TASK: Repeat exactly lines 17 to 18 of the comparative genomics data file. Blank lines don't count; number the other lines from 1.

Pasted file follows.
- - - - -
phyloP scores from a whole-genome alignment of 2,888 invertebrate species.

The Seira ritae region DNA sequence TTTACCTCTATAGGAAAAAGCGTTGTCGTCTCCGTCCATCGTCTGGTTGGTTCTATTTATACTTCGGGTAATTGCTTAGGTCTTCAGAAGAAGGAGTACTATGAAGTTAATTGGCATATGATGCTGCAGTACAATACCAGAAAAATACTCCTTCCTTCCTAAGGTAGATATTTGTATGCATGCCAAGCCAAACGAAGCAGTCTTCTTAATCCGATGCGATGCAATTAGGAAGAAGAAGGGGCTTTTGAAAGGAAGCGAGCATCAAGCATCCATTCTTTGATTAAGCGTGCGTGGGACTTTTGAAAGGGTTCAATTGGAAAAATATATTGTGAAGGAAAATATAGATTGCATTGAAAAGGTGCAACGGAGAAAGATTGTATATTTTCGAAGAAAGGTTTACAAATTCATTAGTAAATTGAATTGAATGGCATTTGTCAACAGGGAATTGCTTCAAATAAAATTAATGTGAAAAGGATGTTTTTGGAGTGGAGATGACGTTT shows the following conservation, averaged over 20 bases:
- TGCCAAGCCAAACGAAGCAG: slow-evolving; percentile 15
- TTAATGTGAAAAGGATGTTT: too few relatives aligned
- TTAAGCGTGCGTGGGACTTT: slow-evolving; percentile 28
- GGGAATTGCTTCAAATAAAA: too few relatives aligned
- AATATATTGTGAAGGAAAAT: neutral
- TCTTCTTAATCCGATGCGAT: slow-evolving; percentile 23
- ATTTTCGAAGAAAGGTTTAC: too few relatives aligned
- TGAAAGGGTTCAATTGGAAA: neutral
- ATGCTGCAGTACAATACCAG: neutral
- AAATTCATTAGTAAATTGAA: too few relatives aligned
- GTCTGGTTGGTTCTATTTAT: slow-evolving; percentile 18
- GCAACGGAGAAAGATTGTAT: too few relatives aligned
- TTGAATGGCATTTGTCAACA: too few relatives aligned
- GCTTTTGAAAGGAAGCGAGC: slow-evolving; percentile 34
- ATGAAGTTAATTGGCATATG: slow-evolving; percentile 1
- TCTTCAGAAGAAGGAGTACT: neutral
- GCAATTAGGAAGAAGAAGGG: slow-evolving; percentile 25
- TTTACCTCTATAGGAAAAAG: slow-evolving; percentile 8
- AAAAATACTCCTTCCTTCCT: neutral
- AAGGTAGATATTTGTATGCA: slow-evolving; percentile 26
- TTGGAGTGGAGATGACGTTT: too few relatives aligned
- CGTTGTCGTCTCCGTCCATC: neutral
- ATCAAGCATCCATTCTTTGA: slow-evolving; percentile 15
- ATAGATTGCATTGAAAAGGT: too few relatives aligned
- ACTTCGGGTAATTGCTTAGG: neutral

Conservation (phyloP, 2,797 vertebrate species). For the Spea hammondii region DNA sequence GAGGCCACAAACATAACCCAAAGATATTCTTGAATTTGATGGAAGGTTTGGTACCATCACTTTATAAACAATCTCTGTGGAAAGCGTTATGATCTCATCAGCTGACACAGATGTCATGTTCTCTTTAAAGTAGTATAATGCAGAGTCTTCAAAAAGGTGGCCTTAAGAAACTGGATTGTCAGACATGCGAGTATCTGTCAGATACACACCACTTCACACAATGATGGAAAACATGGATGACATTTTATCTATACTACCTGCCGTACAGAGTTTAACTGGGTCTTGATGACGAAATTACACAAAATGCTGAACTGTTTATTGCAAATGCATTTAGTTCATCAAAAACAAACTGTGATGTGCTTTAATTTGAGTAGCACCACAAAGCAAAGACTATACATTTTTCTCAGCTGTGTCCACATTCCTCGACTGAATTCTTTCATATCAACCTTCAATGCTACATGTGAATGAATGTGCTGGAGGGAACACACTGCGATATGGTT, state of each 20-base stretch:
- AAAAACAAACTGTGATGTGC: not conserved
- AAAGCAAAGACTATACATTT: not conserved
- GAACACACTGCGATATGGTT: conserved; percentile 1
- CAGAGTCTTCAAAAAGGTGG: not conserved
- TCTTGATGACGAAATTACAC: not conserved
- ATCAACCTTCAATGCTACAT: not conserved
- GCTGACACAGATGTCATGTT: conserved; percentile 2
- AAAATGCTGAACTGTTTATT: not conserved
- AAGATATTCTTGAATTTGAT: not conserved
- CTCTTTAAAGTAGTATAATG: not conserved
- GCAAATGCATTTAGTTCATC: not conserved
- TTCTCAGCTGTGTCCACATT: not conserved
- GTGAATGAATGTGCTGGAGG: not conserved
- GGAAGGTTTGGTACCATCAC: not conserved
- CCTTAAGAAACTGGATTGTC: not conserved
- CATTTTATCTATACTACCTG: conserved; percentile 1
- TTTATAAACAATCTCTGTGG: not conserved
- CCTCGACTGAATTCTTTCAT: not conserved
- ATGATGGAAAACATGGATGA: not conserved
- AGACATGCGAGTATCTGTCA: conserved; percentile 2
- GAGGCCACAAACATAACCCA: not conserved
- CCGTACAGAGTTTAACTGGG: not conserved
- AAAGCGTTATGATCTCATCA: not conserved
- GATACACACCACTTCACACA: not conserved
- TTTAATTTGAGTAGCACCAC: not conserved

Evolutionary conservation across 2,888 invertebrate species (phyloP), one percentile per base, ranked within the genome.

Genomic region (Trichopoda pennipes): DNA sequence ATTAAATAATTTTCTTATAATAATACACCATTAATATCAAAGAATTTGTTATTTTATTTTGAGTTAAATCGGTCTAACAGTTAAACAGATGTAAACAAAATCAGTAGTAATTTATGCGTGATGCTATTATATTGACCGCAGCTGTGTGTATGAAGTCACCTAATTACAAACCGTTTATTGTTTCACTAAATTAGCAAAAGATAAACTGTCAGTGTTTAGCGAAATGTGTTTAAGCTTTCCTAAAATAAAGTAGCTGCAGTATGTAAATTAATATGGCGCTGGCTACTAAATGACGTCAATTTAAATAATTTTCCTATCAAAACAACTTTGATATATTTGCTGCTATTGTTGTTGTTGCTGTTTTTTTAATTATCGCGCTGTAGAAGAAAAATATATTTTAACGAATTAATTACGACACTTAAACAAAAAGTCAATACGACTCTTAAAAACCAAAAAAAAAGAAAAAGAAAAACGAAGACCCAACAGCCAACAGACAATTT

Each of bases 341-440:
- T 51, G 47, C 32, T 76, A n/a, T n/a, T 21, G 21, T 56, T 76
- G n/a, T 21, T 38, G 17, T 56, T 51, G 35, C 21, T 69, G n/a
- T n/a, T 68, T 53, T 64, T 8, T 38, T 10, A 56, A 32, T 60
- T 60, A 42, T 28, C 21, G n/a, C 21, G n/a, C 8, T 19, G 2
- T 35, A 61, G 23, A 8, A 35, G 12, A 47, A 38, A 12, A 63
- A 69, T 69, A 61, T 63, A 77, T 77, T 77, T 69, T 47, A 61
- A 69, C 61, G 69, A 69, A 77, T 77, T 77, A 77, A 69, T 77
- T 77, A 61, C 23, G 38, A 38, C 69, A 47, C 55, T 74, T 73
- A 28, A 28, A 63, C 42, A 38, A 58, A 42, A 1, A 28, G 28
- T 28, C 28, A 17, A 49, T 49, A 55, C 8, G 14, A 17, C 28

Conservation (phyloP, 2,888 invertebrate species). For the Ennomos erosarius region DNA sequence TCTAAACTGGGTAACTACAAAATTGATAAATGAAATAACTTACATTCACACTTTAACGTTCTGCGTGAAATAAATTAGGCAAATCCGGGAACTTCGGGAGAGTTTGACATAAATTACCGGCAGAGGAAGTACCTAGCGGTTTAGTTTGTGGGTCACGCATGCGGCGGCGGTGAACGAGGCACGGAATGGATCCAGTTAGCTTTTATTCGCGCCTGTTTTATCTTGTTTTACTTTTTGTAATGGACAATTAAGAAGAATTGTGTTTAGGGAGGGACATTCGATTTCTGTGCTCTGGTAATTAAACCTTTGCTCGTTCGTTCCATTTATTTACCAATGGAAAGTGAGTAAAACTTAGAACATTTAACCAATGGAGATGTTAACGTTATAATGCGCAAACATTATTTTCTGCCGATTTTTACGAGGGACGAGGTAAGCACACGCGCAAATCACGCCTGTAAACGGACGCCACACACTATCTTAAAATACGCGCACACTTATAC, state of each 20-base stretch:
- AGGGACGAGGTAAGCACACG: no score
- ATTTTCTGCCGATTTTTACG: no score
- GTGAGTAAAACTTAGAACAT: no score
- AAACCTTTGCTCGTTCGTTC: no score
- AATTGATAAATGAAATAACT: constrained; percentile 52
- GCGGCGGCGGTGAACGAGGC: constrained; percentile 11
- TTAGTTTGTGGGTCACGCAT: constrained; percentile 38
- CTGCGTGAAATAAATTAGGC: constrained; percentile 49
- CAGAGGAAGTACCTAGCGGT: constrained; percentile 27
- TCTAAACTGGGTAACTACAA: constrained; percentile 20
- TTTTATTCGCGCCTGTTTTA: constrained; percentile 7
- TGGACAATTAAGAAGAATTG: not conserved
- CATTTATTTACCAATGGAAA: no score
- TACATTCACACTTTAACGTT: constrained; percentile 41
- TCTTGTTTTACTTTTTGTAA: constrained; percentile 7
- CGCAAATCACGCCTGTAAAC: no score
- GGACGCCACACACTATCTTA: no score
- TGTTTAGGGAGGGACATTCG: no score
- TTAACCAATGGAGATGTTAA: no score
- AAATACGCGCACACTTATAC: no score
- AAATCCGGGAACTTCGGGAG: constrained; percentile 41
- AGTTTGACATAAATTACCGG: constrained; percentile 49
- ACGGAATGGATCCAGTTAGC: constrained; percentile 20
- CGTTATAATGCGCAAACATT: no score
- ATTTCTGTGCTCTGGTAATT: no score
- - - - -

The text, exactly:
- ATGAAGTTAATTGGCATATG: slow-evolving; percentile 1
- TCTTCAGAAGAAGGAGTACT: neutral